Yes, it was interesting to hear the reactions to some of the demonstrations that utilized the SDK. People seemed to be impressed with the level of sophistication that can be leveraged in just two weeks of development.
I came away with a negative and a positive thought. First the negative. The iPhone 2.0 firmware is going to add a lot of great features that makes the iPhone a great fit with the Enterprise but there is Still No Cut and Paste!
On the positive side I think the most significant aspect of this event was not even articulated. I am convinced that Apple has gone and created another halo effect. Think about it. If you want to develop for iPhone you need to do it on a Mac. Not only do you need to do it on a Mac but you need to use our Xcode development environment.
The environment that Apple has created for iPhone development is very neat. There's an iPhone software emulator, a remote debugger and instrumentation to provide run-time profiling of applications. This is all well and good but the most significant aspect of this is that this is the same environment used to create Mac OS X applications.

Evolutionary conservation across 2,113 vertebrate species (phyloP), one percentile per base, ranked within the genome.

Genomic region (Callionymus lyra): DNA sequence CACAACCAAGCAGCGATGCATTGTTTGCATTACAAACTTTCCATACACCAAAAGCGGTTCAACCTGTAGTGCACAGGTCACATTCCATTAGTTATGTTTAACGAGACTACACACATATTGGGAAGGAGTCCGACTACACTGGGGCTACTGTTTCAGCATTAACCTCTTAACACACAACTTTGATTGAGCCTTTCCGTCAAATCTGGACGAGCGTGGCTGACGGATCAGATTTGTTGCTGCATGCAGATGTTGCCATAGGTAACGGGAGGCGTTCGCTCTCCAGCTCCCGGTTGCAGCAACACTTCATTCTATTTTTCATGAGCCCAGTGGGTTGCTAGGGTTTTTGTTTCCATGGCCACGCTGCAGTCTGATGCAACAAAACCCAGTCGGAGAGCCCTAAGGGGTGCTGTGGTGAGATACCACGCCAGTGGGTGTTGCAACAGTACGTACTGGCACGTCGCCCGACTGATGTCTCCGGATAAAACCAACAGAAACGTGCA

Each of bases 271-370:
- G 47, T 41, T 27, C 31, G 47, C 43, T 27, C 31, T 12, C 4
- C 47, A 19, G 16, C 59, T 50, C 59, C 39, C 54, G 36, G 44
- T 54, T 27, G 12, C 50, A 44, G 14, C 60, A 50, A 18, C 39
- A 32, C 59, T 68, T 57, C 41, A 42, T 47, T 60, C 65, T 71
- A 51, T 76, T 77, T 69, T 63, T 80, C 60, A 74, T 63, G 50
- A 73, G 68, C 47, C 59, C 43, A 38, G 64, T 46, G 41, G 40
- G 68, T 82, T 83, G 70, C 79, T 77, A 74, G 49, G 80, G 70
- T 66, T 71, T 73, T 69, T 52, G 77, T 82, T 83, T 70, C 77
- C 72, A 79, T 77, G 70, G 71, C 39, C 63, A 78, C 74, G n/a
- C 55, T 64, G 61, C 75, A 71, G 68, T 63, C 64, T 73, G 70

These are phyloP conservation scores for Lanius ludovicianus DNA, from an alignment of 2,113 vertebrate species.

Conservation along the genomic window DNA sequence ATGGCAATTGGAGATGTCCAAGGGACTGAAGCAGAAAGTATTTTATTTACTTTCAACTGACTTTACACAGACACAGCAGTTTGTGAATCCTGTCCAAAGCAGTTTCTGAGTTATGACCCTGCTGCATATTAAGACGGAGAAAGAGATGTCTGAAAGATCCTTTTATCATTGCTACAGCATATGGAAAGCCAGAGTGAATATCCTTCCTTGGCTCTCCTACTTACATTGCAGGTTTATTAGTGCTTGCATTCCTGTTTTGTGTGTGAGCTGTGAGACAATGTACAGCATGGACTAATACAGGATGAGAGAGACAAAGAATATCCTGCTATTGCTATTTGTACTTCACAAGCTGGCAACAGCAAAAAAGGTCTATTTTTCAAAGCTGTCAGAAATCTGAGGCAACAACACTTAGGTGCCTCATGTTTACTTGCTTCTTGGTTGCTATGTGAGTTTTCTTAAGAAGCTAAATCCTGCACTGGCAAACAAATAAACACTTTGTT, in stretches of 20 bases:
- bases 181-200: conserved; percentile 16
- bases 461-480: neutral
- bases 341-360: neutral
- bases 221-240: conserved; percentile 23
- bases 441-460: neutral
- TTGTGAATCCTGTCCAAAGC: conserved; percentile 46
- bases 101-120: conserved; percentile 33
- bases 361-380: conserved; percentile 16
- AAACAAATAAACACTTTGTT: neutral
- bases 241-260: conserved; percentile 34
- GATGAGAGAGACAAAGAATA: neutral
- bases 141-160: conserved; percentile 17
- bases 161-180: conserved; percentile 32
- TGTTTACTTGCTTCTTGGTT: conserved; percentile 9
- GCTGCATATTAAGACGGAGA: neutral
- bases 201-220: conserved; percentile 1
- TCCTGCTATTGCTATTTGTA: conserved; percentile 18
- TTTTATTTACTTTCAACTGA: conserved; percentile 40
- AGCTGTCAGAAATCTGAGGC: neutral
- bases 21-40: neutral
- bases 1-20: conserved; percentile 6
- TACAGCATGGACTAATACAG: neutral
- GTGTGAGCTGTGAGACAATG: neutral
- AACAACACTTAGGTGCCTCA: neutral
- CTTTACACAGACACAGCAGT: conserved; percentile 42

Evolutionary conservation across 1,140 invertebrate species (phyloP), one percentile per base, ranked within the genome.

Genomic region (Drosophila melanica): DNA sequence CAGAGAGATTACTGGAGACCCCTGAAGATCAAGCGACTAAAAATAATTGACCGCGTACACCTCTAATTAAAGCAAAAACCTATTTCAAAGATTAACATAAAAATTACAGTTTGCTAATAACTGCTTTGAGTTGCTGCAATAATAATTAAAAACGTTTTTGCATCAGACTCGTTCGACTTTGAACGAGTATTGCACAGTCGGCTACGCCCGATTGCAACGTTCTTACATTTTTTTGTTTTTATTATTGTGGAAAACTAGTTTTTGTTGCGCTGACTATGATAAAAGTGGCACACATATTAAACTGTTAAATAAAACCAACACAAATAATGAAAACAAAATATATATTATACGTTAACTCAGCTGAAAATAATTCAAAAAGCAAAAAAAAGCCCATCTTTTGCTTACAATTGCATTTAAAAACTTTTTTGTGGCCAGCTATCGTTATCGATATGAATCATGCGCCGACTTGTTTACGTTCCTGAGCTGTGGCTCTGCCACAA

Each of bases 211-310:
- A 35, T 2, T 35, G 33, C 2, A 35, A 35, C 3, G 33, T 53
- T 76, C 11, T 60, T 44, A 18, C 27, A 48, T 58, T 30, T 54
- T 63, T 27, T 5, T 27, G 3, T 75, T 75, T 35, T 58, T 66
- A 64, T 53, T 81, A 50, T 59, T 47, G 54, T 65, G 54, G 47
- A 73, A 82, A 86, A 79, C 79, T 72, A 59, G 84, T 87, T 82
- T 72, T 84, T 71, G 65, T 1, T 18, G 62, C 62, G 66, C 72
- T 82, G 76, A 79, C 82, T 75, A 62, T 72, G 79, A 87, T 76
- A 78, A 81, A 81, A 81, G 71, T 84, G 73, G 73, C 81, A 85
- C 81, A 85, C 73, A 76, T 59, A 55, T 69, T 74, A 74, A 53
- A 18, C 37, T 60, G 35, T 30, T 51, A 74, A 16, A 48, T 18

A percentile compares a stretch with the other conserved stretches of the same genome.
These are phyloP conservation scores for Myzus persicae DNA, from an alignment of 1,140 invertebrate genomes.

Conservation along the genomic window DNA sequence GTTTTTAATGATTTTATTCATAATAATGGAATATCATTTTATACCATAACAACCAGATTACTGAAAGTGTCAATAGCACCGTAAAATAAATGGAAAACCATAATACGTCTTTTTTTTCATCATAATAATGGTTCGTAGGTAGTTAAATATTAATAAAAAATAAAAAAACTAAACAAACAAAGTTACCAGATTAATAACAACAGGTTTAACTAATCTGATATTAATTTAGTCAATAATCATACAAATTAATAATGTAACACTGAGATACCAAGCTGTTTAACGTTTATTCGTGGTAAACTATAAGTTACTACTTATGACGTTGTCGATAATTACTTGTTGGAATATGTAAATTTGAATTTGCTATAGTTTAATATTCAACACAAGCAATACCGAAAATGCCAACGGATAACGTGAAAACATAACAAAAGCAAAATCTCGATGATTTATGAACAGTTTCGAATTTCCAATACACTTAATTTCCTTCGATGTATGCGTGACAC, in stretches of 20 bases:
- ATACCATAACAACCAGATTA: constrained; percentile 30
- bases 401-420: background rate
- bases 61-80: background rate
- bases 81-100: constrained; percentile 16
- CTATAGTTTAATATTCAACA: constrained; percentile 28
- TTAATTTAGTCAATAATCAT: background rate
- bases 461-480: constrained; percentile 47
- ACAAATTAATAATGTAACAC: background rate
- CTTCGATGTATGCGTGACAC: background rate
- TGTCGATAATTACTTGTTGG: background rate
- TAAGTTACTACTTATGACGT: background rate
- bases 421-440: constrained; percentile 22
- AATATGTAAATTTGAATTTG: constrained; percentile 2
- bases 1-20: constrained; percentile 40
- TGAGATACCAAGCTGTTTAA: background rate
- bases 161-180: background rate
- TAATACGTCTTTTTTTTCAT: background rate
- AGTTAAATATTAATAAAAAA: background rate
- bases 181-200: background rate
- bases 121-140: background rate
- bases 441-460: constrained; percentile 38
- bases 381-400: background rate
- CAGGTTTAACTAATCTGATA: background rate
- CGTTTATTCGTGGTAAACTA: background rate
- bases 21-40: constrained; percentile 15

Yes, the most significant, but under-rated aspect of this announcement is that Apple may well have just created a whole new army of Mac developers. After all, if the iPhone is built on the core of Mac OS X and the development environment supports both iPhone and Mac OS Xdesktop applications how long will it be before we see a proliferation in Mac OS X applications? This has the potential to be a far bigger halo effect for Apple than the iPod.
How long will it be before we see applications appearing on the iPhone, then on Mac OS X and finally being ported to Windows? It is already happening on the web where I am already seeing Web 2.0 developers build for Firefox and Safari first because they are both considered cross-platform browsers, unlike Internet Explorer.